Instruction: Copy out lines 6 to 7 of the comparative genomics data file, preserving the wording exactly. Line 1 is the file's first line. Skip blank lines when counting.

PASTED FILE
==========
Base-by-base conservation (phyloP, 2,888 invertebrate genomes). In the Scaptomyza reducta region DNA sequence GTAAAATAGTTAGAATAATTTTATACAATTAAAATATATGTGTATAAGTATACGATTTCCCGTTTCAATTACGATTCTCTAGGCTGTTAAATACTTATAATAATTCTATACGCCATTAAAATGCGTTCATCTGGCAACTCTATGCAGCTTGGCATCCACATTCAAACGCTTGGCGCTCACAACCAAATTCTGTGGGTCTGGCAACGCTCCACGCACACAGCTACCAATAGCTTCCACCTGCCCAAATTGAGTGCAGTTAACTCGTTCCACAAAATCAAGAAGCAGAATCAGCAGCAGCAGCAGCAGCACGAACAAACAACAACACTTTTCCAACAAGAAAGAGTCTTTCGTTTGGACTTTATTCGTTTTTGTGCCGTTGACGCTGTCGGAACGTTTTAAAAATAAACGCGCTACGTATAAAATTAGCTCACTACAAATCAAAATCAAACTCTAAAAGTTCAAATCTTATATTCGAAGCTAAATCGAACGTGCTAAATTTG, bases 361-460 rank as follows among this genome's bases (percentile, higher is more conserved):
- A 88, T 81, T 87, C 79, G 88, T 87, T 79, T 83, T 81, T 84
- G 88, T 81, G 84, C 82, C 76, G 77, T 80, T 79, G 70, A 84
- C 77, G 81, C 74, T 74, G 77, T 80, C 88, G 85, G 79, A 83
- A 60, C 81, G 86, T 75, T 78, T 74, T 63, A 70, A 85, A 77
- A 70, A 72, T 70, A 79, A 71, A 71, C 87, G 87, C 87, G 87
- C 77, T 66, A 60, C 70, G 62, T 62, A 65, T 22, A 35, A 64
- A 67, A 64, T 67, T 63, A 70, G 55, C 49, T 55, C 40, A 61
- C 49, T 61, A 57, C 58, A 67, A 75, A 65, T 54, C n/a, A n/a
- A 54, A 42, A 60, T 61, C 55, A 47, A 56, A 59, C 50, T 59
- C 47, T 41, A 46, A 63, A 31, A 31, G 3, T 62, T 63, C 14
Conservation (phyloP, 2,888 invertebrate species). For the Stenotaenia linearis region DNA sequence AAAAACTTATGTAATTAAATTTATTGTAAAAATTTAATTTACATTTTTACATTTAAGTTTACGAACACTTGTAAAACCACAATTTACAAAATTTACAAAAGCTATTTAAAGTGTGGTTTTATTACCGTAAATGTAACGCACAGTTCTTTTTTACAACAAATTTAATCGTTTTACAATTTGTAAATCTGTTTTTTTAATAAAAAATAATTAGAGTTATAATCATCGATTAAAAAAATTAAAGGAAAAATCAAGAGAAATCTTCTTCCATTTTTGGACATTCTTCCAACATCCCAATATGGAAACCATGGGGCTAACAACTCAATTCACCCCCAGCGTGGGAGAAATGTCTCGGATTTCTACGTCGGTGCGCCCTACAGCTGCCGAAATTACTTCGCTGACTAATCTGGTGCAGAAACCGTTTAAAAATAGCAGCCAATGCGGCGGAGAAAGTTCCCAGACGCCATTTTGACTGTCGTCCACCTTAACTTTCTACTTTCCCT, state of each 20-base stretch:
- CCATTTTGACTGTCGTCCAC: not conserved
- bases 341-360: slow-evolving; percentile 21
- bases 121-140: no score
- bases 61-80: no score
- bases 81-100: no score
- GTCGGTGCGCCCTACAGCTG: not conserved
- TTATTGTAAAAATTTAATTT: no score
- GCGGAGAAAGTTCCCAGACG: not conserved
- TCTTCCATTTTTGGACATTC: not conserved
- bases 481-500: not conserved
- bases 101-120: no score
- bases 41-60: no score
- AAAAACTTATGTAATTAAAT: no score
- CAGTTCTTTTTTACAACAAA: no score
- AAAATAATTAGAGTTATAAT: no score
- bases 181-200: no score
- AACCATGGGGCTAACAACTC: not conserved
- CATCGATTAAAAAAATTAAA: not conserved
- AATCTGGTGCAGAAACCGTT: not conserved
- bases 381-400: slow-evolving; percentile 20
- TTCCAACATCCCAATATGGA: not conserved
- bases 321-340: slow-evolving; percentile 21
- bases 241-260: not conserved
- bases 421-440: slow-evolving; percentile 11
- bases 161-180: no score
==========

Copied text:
- A 70, A 72, T 70, A 79, A 71, A 71, C 87, G 87, C 87, G 87
- C 77, T 66, A 60, C 70, G 62, T 62, A 65, T 22, A 35, A 64